Sunday, December 12, 2010

Proposals that Win Business -- Some Best Practices

Nearly every industrial requirement of any size is awarded through competitive bidding. If you’re marketing to business, chances are a sizeable portion of your business is obtained in this manner.

Marketing as a function makes a contribution to profits by coordinating the submission of proposals. Any improvement you make in your effectiveness in this area will be reflected on the bottom line. The best way to learn is by doing it, and by winning against the competition. Books and seminars on proposal writing are useful primers.

This post is about several failures I experienced early in my proposal writing career. A few years ago, I found myself thrust into a new job where ALL of the business is won by submitting formal proposals. I found out that I was the “point person” for this activity about one week after I was in the job.
There I am, sitting in my first team meeting, flush with the eagerness that comes with being new and without blemish. We were discussing a major RFQ that had just hit our desks. I was calm, because I was obviously too new in the job to be given a big project so soon. I knew I’d have a chance to learn by watching someone else handle this one.

Gradually, however, I noticed that everyone was looking at me, nodding their heads and smiling. I heard, as if from another world, my boss’ voice finishing a sentence, “… so then you’ll pull it all together, right, Prentis? It will be good training for you.”

“Yes, I’d love to,” came my own voice.

Thus began my journey to discovery.

What I Learned From My First Proposal

I remember my first proposal fondly. It was mush. Nice colors. We didn’t get the business.
The feedback from the customer went something like “your document looked real good and was full of interesting information, but your competitors just gave us a simple clear offer that we could understand.”

I was embarrassed, because this should have been a lay up. The incumbent had lost the account by providing lousy service and inept account management. Only two other companies were capable of serving this customer, and we clearly had the best capability.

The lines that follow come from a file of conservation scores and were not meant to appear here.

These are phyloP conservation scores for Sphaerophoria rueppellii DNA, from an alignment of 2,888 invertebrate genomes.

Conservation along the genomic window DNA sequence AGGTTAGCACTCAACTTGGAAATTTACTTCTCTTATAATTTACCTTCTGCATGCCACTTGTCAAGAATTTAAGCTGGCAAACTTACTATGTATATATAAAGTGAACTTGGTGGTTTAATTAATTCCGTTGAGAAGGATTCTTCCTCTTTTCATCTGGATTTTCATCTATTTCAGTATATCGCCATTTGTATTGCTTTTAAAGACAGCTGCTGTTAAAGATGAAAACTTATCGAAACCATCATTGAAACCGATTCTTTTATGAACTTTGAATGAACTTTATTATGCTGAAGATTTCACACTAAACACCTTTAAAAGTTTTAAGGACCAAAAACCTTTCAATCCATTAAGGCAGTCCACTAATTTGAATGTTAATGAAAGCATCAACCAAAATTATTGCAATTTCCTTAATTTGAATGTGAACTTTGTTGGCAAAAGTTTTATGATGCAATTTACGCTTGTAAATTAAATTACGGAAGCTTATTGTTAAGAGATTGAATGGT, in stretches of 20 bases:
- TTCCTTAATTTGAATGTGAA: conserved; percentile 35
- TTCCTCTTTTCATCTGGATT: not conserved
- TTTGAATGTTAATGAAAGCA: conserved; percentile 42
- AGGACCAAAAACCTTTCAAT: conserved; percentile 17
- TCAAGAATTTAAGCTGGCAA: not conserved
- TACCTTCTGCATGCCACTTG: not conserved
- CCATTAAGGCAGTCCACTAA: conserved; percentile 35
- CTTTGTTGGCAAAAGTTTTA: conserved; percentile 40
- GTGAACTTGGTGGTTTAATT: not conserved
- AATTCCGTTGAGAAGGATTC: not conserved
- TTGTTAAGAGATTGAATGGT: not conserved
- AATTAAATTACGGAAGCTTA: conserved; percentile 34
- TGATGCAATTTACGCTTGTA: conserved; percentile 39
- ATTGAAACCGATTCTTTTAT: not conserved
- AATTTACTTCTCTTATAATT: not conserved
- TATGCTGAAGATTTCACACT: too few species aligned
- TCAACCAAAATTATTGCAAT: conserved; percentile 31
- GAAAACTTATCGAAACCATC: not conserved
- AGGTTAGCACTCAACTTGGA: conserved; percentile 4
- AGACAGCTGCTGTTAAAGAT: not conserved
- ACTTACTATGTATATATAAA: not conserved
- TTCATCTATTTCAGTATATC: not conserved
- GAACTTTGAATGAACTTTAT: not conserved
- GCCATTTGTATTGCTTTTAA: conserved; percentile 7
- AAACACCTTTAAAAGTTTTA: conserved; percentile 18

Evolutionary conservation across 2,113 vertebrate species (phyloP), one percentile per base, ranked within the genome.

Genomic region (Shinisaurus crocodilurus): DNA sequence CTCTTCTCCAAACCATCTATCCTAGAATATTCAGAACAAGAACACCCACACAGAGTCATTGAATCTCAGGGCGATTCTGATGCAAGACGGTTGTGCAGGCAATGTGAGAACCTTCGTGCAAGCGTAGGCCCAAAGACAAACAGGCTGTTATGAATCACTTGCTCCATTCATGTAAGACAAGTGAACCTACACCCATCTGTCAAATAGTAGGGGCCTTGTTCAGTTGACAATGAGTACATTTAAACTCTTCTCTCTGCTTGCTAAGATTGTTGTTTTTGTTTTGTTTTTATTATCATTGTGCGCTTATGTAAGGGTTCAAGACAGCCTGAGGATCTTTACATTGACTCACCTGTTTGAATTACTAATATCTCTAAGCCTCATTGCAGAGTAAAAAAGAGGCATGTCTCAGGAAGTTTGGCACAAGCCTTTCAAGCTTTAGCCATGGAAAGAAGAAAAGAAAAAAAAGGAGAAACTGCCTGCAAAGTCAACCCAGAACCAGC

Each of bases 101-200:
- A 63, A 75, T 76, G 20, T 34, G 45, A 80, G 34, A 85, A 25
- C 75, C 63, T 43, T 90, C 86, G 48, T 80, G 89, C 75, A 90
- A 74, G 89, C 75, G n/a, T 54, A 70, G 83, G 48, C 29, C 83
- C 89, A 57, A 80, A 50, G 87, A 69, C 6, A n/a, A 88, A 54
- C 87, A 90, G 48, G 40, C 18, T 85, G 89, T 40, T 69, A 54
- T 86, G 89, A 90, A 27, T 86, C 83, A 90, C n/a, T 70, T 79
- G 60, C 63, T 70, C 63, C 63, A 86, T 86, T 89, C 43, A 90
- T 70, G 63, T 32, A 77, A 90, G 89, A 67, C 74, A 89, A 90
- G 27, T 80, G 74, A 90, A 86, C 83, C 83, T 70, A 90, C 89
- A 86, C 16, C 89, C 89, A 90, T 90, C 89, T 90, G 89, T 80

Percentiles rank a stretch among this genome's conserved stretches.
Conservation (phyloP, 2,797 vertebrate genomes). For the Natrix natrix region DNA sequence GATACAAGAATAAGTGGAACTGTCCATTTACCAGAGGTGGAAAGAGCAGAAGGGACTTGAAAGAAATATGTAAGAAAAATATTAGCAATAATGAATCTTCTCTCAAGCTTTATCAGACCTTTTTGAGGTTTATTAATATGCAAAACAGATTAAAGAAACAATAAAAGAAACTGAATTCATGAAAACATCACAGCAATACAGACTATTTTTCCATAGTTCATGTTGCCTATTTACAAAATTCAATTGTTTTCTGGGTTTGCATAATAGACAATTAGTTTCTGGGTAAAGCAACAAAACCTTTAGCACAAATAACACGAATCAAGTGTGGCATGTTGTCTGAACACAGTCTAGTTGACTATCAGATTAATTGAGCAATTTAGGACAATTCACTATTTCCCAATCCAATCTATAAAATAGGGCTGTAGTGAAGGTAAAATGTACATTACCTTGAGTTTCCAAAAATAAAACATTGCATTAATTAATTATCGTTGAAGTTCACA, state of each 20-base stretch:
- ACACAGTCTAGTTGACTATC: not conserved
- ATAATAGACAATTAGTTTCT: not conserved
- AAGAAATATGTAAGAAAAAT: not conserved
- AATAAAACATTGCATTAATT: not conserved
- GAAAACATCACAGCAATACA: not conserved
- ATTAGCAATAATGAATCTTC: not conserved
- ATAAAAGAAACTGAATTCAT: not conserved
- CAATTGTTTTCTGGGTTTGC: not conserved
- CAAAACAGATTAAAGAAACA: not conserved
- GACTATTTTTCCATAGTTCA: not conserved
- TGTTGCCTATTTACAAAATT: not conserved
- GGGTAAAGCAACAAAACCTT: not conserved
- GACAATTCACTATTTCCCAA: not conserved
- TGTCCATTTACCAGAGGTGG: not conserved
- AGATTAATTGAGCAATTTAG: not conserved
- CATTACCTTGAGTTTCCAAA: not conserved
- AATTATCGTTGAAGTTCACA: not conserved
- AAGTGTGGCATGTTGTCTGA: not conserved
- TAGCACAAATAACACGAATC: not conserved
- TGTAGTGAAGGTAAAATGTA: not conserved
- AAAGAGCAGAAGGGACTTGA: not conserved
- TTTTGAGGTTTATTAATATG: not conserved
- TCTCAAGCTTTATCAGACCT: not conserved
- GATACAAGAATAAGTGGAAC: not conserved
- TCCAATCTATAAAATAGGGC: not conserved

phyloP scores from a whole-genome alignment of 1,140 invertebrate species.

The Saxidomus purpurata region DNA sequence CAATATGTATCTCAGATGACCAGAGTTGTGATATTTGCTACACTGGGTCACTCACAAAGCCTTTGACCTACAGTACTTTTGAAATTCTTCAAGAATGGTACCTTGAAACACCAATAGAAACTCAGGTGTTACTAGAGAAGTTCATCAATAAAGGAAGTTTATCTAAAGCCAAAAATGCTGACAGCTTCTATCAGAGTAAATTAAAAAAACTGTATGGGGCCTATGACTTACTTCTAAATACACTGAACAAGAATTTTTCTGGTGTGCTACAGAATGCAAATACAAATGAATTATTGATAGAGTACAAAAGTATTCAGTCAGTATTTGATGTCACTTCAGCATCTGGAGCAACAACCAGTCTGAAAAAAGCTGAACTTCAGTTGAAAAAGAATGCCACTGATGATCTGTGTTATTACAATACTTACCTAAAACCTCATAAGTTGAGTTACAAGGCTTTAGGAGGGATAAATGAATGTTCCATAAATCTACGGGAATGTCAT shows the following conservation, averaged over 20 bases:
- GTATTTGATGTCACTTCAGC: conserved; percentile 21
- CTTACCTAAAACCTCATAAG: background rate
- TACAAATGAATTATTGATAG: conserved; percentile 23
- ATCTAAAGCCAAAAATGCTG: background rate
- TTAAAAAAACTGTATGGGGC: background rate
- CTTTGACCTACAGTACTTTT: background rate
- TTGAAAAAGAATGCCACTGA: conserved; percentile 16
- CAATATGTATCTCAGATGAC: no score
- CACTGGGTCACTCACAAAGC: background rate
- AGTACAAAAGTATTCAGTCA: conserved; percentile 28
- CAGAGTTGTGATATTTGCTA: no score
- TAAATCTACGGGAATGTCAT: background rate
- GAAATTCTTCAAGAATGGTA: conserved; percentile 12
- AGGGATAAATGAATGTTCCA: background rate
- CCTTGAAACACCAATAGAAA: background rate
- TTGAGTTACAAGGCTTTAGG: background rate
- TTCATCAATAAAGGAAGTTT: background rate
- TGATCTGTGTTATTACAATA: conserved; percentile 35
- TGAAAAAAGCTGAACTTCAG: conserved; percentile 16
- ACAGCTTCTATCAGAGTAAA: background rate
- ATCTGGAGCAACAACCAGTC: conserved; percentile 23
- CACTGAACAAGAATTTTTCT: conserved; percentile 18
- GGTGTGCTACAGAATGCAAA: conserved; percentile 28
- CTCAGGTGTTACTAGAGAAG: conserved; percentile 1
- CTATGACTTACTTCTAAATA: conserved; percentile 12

One little problem, though. The customer didn’t know we were so good. All they knew was what we told them in our proposal.

Naturally, I felt horrible because I let everybody down. I was angry with myself, and probably not very good company for several weeks. But I vowed to never repeat the same mistakes again. I developed a list of Basic Rules that apply to every proposal I write. These rules are basic common sense, but I find that many marketers I talk to do not find them immediately obvious.

You should follow these rules for every competitive bid.

Keep it simple. Follow the outline of the Request for Quote (RFQ) or Request for Proposal (RFP). Don’t get creative by making up your own format. If the customer needs a roadmap to find the answers to their questions, you’ve hurt your chances. Try to use as few words as possible, because people hate to read proposals. Use tables to summarize relationships between data. Use graphs to show trends. Use checklists or bulleted lists to guide the reader’s eye to key points.

Don’t ask for an extension. Being late only helps your competitors, and makes your company seem inept. Barring some disaster, you should never be late with a response.

Don’t ask questions. If they don’t know how to buy what they want, it’s not your fault. More importantly, you run the risk of getting addition information that may not be shared with your competitors. You could end up bidding on a different scope, and have prices that are higher than the others. When in doubt, bid the cheapest solution, and explain why in the proposal.

Write an executive summary. In the first or second paragraph, summarize what you are proposing in one sentence. On the last page, include a simple cost-benefit table that spells out in financial terms what the customer will spend, and what they will receive in return. Don’t harp too much on intangibles, unless you can express them in financial or operational terms. If the customer doesn’t already know the intangible reasons to make the purchase, it’s not your fault.